Renovating a Pool? Get Started Here
from the APSP
Need a make-over? With an APSP member professional at your side, you can enhance your home's value and reveal new opportunities for enjoyment with a refreshing upgrade or new treatment. Here are seven ways to renovate or restore your pool:
1. Resurface. Resurfacing an in-ground concrete pool restores beauty and comfort to cracked or roughened surfaces and extends the pool's functional life. For pools with a vinyl interior, a replacement liner in a new pattern can transform your pool overnight. Fiberglass pool owners can also consult with an APSP member professional for the product that will make your pool look like new.
2. Add a water feature. Install a waterfall or fountain to bring the sound and beauty of moving water to your outdoor environment. Water features like a dramatic spillover create a strong focal point and provide a dynamic addition to an otherwise ordinary pool.
3. Add a hot tub. Experience the relaxation of a soothing soak or the health benefits from warm water therapy. There's a hot tub for every need, every setting, and every budget.
4. Install new tile. Just as a new backsplash transforms a kitchen, new tile can set the tone for your beautiful new look. By selecting from the vast tile options available, you'll make the most dramatic improvement in appearance for the greatest value.
5. Enhance your surroundings. Consider a new or updated pool deck. You can extend the look of interior flooring to experience an outdoor family room with man-made or natural materials. Stain existing concrete. Or brush up dated, cracked or stressed concrete patios with a thick overlay and new finish. Add a sound or media system, or even an outdoor kitchen or fireplace for greater enjoyment.
6. Consider new lighting. Lighting not only enhances safety, it also adds a touch of beauty and pizzazz. Halogen and fiber optic lighting can add striking color to a nighttime poolscape. And long-lasting color-filled LED replacements can create an entirely new mood with little or no modification to an existing pool.
7. Think technology. New automatic cleaning systems have units that "walk" along your pool floor. These newer systems require practically no supervision. And you can still swim while the system cleans your pool. Digital controls make operating pool equipment easier than ever, letting you control lighting, heating, and cleaning with the touch of the button or with your tablet or smartphone. And upgrades like a salt chlorinator system or a solar cover and heater can improve both functionality and efficiency.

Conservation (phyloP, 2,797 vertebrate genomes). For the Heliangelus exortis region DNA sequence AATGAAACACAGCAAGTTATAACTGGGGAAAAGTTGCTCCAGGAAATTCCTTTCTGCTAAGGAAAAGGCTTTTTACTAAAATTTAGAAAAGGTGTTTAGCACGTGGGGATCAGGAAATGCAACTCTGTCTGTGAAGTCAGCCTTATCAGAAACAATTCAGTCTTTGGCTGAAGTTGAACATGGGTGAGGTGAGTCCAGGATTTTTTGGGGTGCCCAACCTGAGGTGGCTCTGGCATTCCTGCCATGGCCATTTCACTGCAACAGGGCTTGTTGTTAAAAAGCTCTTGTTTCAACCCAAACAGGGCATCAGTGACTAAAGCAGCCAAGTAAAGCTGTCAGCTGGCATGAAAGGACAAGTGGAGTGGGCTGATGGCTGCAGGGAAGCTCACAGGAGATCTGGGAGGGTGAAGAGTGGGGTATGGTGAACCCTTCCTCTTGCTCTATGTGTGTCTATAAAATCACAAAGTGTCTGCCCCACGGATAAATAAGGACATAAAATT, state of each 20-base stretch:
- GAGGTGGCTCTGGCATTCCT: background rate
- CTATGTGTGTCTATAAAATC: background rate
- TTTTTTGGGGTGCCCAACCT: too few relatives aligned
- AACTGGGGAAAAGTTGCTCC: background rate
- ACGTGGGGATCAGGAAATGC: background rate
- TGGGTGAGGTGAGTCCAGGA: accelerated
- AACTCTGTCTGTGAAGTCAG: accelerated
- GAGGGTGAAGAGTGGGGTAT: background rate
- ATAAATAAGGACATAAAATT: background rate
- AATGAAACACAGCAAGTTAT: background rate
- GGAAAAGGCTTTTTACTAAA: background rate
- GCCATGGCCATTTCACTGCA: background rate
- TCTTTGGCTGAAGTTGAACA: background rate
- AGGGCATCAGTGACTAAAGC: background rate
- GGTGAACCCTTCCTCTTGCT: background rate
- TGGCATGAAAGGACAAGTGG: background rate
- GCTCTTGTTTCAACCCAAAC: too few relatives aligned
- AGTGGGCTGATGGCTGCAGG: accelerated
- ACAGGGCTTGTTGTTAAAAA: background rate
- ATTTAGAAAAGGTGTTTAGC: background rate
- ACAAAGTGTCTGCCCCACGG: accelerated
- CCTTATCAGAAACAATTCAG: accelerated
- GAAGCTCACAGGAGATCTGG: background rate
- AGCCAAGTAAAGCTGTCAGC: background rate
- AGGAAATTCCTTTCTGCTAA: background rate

Keep in mind, you don't have to do everything at once. Pool renovations can be done over several seasons, allowing you to make the improvements and fund your investment at a pace that works for you. Of course, to ensure you get the most for your money, you'll want to hire an experienced pool contractor. An APSP Certified Professional will help ensure that your vision is transformed into reality — safely, efficiently, and cost-effectively. Find an APSP Certified Building or Service Professional here.
10 Steps to Maintaining a Clean Pool
from Guardian Pool Fence
If you're lucky enough to have a swimming pool and also lucky enough to have the sun to use it then keeping it clean is all important. You want a pool to be fresh and inviting for everyday use and so you can get the most from this refreshing pastime.
By taking a constant but thorough routine with pool maintenance you can cut down on the work in the long term and also save on a lot of money. It also means there's no need for last ditch attempts to sort something out when something goes wrong. So, here are ten tips to keep your pool sparkling clean and healthy.
- Maintain the pool by keeping an eye on the pool chemistry a few times a week in summer and around once a week in winter.
- Keep a close eye on the skimmer basket and clean it out weekly or even more-so if it needs such care.
- Keep an eye on the hair and lint filter. This will need to be emptied every few weeks and you should ensure that a build-up doesn't occur.
- Water levels are also something that need inspection and should be adjusted if needed. Ideally they should be at the center of the tile.
- The in-line chlorinator needs a weekly check-up and if it needs adjustment then you should do so. Check the chlorine readings and ensure they are in the unit to ensure adequate levels of chlorine.